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Cancers 2019, 11(4), 576; https://doi.org/10.3390/cancers11040576

Article
Deciphering the Elevated Lipid via CD36 in Mantle Cell Lymphoma with Bortezomib Resistance Using Synchrotron-Based Fourier Transform Infrared Spectroscopy of Single Cells
1
Siriraj Center of Excellence for Stem Cell Research, Faculty of Medicine Siriraj Hospital, Mahidol University, Bangkok 10700, Thailand
2
Synchrotron Light Research Institute (Public Organization), Nakhon Ratchasima 30000, Thailand
3
Division of Hematology, Department of Medicine, Faculty of Medicine Siriraj Hospital, Mahidol University, Bangkok 10700, Thailand
4
Bangkok Hematology Center, Wattanosoth Hospital, BDMS Center of Excellence for Cancer, Bangkok 10310, Thailand
*
Author to whom correspondence should be addressed.
Received: 18 February 2019 / Accepted: 22 April 2019 / Published: 24 April 2019

Abstract

:
Despite overall progress in improving cancer treatments, the complete response of mantle cell lymphoma (MCL) is still limited due to the inevitable development of drug resistance. More than half of patients did not attain response to bortezomib (BTZ), the approved treatment for relapsed or refractory MCL. Understanding how MCL cells acquire BTZ resistance at the molecular level may be a key to the long-term management of MCL patients and new therapeutic strategies. We established a series of de novo BTZ-resistant human MCL-derived cells with approximately 15- to 60-fold less sensitivity than those of parental cells. Using gene expression profiling, we discovered that putative cancer-related genes involved in drug resistance and cell survival tested were mostly downregulated, likely due to global DNA hypermethylation. Significant information on dysregulated lipid metabolism was obtained from synchrotron-based Fourier transform infrared (FTIR) spectroscopy of single cells. We demonstrated for the first time an upregulation of CD36 in highly BTZ-resistant cells in accordance with an increase in their lipid accumulation. Ectopic expression of CD36 causes an increase in lipid droplets and renders BTZ resistance to various human MCL cells. By contrast, inhibition of CD36 by neutralizing antibody strongly enhances BTZ sensitivity, particularly in CD36-overexpressing cells and de novo BTZ-resistant cells. Together, our findings highlight the potential application of CD36 inhibition for BTZ sensitization and suggest the use of FTIR spectroscopy as a promising technique in cancer research.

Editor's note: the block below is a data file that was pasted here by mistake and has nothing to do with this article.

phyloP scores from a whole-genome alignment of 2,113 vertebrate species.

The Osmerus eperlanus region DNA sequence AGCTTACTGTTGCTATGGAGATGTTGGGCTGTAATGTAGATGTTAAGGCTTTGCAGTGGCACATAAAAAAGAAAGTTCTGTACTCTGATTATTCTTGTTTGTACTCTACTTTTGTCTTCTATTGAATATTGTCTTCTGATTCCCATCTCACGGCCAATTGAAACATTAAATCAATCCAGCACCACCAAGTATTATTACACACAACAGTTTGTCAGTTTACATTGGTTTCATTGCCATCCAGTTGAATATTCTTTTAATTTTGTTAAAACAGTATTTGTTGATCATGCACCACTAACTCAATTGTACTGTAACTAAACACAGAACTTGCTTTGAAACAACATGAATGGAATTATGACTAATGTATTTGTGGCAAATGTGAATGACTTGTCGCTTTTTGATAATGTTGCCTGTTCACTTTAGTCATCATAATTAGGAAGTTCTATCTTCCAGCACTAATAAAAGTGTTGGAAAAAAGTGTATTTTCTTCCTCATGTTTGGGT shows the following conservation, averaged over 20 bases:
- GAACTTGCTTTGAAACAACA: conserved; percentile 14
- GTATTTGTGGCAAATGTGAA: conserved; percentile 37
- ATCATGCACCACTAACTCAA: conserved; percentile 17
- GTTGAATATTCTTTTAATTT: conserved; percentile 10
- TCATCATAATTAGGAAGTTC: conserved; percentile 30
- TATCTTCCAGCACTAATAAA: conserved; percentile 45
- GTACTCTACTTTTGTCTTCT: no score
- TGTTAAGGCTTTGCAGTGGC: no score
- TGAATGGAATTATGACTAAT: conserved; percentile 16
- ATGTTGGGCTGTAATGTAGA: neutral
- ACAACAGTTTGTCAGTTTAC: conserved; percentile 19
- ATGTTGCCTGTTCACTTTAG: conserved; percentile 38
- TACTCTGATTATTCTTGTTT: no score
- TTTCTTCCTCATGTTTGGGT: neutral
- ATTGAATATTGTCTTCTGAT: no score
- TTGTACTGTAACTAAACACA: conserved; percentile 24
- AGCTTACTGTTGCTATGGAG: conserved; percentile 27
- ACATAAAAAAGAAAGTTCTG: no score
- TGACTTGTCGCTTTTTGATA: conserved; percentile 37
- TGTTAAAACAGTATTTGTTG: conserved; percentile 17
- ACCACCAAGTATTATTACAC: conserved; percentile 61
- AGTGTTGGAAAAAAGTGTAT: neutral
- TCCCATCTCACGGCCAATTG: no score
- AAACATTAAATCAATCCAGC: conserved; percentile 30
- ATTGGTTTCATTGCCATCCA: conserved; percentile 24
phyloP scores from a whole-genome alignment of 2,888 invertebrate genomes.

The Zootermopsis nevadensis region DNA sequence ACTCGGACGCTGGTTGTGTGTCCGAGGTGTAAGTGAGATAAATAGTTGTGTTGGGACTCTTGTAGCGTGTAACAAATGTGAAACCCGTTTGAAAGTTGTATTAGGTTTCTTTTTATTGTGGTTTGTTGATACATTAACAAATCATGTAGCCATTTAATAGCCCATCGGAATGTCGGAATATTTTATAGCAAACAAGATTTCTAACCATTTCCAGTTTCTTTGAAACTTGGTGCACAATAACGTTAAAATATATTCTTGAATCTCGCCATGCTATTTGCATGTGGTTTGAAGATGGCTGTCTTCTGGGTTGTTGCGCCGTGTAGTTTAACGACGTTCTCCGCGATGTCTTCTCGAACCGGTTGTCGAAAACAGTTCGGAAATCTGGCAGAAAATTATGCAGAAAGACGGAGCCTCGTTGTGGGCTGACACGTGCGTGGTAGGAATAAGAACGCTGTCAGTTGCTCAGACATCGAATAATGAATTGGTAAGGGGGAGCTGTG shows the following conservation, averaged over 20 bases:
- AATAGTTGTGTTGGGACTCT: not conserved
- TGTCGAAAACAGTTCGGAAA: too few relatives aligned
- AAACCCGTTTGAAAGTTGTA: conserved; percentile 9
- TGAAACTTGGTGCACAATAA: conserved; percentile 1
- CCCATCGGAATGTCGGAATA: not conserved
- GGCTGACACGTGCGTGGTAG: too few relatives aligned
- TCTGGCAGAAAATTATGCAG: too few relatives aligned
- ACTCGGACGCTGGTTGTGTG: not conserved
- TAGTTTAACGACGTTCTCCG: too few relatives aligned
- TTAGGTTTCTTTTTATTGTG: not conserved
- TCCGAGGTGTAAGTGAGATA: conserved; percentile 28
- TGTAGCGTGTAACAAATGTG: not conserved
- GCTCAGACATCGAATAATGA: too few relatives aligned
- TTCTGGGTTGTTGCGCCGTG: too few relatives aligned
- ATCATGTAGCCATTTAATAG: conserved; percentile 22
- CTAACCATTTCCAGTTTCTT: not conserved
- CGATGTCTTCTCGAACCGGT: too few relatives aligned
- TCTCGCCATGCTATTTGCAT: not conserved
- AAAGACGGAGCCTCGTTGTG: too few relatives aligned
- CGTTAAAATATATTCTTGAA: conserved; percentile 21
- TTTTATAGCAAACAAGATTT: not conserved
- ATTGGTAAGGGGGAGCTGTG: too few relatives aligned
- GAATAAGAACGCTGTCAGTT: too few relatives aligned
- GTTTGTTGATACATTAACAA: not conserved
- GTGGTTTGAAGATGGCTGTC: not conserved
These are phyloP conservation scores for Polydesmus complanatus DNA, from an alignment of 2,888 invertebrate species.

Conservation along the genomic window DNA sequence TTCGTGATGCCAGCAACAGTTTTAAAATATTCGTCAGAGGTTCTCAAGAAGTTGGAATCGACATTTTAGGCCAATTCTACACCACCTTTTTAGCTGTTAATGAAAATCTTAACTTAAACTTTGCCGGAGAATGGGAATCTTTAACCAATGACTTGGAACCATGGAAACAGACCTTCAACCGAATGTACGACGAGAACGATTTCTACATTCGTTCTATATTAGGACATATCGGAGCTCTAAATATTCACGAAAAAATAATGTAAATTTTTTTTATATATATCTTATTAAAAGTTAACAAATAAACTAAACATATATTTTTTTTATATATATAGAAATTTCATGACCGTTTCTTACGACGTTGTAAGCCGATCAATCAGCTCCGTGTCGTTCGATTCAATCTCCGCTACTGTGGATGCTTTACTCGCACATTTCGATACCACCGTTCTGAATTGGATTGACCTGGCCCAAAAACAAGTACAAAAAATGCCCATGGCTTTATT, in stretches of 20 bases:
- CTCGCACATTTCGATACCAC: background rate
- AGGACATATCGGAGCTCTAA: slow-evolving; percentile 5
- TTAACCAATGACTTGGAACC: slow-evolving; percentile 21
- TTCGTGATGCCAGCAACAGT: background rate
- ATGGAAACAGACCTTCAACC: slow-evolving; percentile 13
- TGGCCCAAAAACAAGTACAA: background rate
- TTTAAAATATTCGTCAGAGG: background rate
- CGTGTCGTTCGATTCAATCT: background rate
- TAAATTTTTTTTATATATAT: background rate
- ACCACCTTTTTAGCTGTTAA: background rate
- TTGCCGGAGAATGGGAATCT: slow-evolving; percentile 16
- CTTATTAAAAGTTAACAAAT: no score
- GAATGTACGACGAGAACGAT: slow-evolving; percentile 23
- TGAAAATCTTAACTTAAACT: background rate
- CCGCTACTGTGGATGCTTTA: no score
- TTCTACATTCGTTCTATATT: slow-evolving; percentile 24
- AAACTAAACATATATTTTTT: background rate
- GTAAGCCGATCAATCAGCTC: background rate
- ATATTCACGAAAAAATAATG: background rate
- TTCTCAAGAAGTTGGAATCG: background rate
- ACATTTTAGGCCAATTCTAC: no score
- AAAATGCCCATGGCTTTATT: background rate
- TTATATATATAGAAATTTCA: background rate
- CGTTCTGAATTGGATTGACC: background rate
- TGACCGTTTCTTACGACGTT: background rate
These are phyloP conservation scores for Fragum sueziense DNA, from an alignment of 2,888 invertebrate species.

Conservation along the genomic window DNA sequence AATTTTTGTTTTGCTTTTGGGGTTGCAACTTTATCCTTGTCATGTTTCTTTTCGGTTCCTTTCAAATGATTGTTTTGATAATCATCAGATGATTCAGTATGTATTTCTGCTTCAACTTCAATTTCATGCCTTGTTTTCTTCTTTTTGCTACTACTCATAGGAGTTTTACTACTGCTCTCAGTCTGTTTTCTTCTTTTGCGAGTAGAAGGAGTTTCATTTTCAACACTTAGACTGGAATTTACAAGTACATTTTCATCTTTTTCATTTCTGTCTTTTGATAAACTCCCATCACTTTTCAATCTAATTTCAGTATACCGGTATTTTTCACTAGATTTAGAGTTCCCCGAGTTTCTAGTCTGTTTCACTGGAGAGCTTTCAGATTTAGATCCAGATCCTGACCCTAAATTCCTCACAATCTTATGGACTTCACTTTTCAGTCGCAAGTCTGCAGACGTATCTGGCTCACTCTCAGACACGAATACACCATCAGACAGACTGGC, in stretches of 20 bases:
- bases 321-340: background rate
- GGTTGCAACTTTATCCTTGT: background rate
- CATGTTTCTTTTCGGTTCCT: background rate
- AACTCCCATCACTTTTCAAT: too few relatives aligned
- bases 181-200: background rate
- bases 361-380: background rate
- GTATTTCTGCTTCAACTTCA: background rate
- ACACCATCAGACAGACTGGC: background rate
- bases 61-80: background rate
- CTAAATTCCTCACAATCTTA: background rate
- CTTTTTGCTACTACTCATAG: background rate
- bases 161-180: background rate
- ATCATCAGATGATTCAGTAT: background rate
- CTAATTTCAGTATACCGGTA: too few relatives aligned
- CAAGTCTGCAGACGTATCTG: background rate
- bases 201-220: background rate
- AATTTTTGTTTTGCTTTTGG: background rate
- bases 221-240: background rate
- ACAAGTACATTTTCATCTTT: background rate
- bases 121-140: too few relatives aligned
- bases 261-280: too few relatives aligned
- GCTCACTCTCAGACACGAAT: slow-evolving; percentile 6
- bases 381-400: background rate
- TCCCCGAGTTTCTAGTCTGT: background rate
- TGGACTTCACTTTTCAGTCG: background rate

Keywords:
mantle cell lymphoma; bortezomib resistance; lipid metabolism; CD36; fourier transform infrared spectroscopy; single cells

1. Introduction

Mantle cell lymphoma (MCL) is an aggressive non-Hodgkin lymphoma (NHL) that causes significant morbidity presumably due to inevitable development of drug resistance [1,2]. With the clinical pattern of poor response to conventional chemotherapy and frequent relapse, MCL remains the worst prognosis among all NHL subtypes [3,4]. Bortezomib (BTZ) is a Food and Drug Administration (FDA)-approved first-in-class proteasome inhibitor for the treatment of relapsed/refractory MCL. While a response rate of 30–50% in patients with relapsed disease could be achieved after BTZ treatment irrespective of their sensitivity to prior therapy, more than half of all MCL patients either did not initially respond to BTZ or subsequently acquired resistance [1,5]. Multiple combinations of BTZ and cytotoxic chemotherapy, immunomodulatory drug and/or histone deacetylase inhibitors have been intensively investigated in clinical trials to get higher response and better tolerability [6,7,8], implying that BTZ would remain one of the core drugs in treatment regimens and that understanding BTZ resistance is necessary for the long-term management of MCL patients and new therapeutic strategies.
Drug resistance is a manifestation of cancer, stemming from somatic mutations and genomic plasticity [9]. In this regard, numerous mechanisms associated with molecular changes of drug efflux pumps, drug metabolizing enzymes and apoptosis regulatory pathways have been shown to protect various cancers against chemotherapy [10,11,12]. Although the information on BTZ resistance in MCL is still very limited, certain characteristics of BTZ-resistant MCL have previously been reported, namely uncontrolled plasmacytic differentiation and activation of B-cell receptor (BCR) signaling [13,14]. Since drug resistance is a multi-factorial phenomenon, we established de novo BTZ-resistant MCL cells and performed large-scale expression analyses at the transcriptional and macromolecular levels using sets of quantitative polymerase chain reaction (PCR) and synchrotron-based Fourier transform infrared (FTIR) spectroscopy.
In the present study, we profiled putative cancer-related genes involved in drug resistance and cell survival and observed that most of the tested genes were unexpectedly downregulated in BTZ-resistant MCL. Further single cell analysis with FTIR spectroscopy, however, provided significant information on the dysregulation of lipid in highly resistant cells, leading us to the discovery of an alteration in CD36 receptor that modulates lipid homeostasis. Our findings could be important in understanding BTZ resistance and in developing novel effective adjuvant for MCL.

2. Results